87th LegislatureFederalState HouseState SenateTexas Senate Sends Congressional Map to Lower Chamber

The proposed map for Texas’ congressional delegation was approved in the Senate and will now be sent to the House.
October 8, 2021
https://thetexan.news/wp-content/uploads/2021/10/Texas-Senae-Congressional-Redisricting-Map-DF-1280x853.jpg
The Texas Senate approved a new map for the state’s congressional districts on Friday afternoon in an 18 to 13 vote, sending the legislation to the lower chamber where it needs to be approved before it can be sent to the governor.

According to Sen. Joan Huffman (R-Houston), the chair of the Senate Special Committee on Redistricting, members of the current Republican delegation led by Congressman Michael McCaul (R-TX-10) brought a proposed map to her office via an attorney, Chris Gober.

Huffman took the proposal and adjusted it to meet various criteria that she was considering.

She says that the map was drawn “blind to race” by both the delegation and herself, and believes that the map is legal under the federal Voting Rights Act.

As originally proposed by Huffman, the legislation would add a new Democrat-leaning district in Travis County, a new Republican-leaning district in Harris County, and shore up support for most incumbents.

The Texan Tumbler

One seat, Texas’ 15th Congressional District (TX-15), would shift toward Republicans. Under the proposal, the median share of the vote for Republican candidates against Democrats in the district during 2020 would have been 50.4 percent. In 2018, that number would have only been 44.6 percent.

A floor amendment from Sen. Chuy Hinojosa (D-McAllen) would have shifted the partisan leaning back toward Democrats while also making TX-34 more competitive, which would become more Democratic under Huffman’s bill.

However, Huffman was not agreeable to the amendment, saying that it could create increased litigation risks. The amendment would have also affected a neighboring district belonging to a Republican incumbent, Rep. Michael Cloud (R-TX-27).

Aside from the broader criticism that the new map does not create enough majority-minority districts given the rapid growth of minority populations in Texas over the past decade, a couple of other notable complaints arose from Democrats.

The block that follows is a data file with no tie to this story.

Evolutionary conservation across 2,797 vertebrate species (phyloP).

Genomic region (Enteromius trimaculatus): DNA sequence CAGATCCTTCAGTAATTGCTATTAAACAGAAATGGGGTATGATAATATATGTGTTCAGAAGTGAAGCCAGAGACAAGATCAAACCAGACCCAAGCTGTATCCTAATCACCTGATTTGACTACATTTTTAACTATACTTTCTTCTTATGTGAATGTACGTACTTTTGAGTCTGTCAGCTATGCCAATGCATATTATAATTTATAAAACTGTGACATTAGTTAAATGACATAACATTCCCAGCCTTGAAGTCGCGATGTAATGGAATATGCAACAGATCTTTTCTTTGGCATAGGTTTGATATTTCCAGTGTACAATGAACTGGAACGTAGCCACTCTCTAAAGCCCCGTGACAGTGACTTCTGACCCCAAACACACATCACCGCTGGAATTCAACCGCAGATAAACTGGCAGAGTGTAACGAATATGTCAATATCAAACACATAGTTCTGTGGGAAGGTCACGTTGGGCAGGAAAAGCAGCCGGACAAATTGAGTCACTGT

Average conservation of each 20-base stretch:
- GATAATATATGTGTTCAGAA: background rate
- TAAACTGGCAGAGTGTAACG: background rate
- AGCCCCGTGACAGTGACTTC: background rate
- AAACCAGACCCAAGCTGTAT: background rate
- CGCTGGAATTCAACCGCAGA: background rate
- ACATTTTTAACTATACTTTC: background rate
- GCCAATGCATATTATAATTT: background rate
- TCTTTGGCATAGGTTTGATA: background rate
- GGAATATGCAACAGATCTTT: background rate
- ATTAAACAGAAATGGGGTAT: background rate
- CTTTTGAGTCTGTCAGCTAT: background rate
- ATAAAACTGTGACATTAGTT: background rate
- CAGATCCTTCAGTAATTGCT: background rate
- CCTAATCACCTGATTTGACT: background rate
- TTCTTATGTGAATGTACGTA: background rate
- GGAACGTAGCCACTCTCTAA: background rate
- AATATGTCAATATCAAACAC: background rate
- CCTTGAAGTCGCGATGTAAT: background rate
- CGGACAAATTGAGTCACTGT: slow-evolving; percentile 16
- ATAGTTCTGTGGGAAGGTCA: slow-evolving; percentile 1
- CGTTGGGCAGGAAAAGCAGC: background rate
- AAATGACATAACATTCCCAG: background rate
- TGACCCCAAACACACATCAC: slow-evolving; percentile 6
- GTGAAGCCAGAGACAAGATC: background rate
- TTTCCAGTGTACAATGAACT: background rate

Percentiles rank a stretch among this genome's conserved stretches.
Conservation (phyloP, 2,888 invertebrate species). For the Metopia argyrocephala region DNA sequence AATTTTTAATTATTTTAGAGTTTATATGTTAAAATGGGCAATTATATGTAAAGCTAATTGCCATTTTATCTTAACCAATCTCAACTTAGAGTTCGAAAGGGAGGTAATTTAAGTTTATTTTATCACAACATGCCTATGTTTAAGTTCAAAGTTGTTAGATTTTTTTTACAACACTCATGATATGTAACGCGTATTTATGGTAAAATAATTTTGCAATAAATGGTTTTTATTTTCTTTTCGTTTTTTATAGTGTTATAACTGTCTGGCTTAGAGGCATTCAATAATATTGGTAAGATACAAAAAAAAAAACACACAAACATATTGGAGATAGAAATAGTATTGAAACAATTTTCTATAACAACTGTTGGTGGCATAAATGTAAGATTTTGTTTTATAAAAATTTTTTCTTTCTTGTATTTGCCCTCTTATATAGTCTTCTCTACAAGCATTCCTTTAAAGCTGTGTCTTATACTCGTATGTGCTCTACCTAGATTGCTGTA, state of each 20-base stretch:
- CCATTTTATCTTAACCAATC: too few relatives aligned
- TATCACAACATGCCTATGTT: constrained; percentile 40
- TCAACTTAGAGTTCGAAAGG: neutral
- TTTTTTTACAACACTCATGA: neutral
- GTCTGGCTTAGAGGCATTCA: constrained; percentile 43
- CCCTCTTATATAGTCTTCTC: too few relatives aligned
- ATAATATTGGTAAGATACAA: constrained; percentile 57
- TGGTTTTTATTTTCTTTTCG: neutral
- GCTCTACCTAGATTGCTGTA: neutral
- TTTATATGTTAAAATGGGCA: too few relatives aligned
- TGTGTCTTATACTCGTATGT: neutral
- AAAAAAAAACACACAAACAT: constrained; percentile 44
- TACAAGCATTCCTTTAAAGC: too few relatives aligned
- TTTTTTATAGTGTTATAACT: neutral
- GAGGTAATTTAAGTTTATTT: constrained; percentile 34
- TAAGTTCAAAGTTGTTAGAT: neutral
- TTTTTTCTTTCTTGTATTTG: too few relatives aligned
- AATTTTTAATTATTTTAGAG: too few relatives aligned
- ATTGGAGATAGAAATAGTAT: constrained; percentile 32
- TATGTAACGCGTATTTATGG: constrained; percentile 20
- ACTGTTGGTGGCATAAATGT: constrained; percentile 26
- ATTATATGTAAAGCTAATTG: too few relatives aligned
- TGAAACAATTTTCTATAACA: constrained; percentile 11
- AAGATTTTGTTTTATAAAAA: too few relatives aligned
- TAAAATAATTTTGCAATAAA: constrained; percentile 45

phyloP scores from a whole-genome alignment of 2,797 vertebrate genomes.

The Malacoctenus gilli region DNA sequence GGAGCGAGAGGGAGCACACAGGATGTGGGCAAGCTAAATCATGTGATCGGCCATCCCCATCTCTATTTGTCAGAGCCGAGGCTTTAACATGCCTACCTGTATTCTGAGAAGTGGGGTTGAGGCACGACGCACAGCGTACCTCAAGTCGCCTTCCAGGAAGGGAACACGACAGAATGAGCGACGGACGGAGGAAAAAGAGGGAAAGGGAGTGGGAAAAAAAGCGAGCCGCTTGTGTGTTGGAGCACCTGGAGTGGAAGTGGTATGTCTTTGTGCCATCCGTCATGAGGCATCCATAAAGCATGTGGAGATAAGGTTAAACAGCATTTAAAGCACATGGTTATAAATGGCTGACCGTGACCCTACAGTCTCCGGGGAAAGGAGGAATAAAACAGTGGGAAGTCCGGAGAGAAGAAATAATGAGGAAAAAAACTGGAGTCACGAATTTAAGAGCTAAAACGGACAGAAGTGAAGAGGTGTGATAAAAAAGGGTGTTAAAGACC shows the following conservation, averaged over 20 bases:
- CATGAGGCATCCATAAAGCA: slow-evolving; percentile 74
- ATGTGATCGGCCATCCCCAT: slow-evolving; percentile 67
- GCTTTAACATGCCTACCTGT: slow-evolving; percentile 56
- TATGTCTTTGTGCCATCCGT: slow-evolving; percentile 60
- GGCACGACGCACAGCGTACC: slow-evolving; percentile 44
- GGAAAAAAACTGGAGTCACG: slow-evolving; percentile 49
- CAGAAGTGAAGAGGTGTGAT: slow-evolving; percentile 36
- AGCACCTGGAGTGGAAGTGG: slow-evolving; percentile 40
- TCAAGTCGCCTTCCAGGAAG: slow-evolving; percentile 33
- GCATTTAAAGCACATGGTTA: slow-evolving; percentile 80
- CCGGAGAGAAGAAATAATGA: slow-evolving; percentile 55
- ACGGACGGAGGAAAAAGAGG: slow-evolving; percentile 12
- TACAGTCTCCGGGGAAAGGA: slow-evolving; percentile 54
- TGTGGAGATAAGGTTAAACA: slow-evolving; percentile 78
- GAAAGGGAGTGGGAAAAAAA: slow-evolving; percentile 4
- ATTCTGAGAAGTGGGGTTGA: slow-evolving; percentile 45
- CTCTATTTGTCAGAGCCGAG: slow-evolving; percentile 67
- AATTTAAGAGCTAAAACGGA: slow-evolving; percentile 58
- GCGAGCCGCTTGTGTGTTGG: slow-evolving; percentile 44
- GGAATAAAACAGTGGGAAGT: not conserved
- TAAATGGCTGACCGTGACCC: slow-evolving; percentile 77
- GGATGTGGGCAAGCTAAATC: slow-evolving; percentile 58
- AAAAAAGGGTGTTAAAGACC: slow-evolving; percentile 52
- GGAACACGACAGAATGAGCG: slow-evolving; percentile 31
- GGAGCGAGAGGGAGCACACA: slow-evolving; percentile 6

Democratic senators representing El Paso and San Antonio expressed dissatisfaction that the military installations of Fort Bliss and Lackland Air Force Base were shifted into a single district belonging to Rep. Tony Gonzales (R-TX-23).

They argued that the respective bases should stay in a district where they have historically been located, but Huffman contended that it is appropriate to shift them to Gonzales since he is a veteran and is a member on the subcommittee of the House Appropriations Committee that steers funding toward military bases.

Amendments to shift either base out of his district were voted down.

Another issue that has been at the forefront of criticism is the pairing of Reps. Sheila Jackson Lee (D-TX-18) and Al Green (D-TX-09).

Though candidates for Congress are not required to live within the boundaries of the district they seek election to, Democrats from Harris County have been adamantly opposed to the changes that take Jackson Lee out of TX-18.

An amendment from Sen. Borris Miles (D-Houston) would have shifted some Democrat-held districts around to put Jackson Lee back into TX-18, but Huffman objected to it, noting that it would decrease the Black Voting Age Population from 35.9 percent to 33 percent.

Miles’ amendment was voted down.

Alternatively, Huffman proposed an amendment that would place Jackson Lee back in TX-18 while keeping the demographic percentages roughly the same. However, Huffman said that Democrats told her they did not approve of it and ultimately withdrew the amendment.

Now that the map, Senate Bill (SB) 6, has been approved by the Senate, it will be sent to the House for further consideration. It must be heard in committee there before it can move to the full chamber for a vote.

If any changes are made to the map by the House, the Senate must either concur or request a conference committee to work out the difference.

###

Disclosure: Unlike almost every other media outlet, The Texan is not beholden to any special interests, does not apply for any type of state or federal funding, and relies exclusively on its readers for financial support. If you’d like to become one of the people we’re financially accountable to, click here to subscribe.

Get “KB's Hot Take”

A free bi-weekly commentary on current events by Konni Burton.

Daniel Friend

Daniel Friend is a reporter for The Texan. He participated in a Great Books program at Azusa Pacific University and graduated in 2019 with a degree in Political Science. He has studied C.S. Lewis’s science fiction trilogy and in his spare time you might find him writing his own novel partly inspired by the series.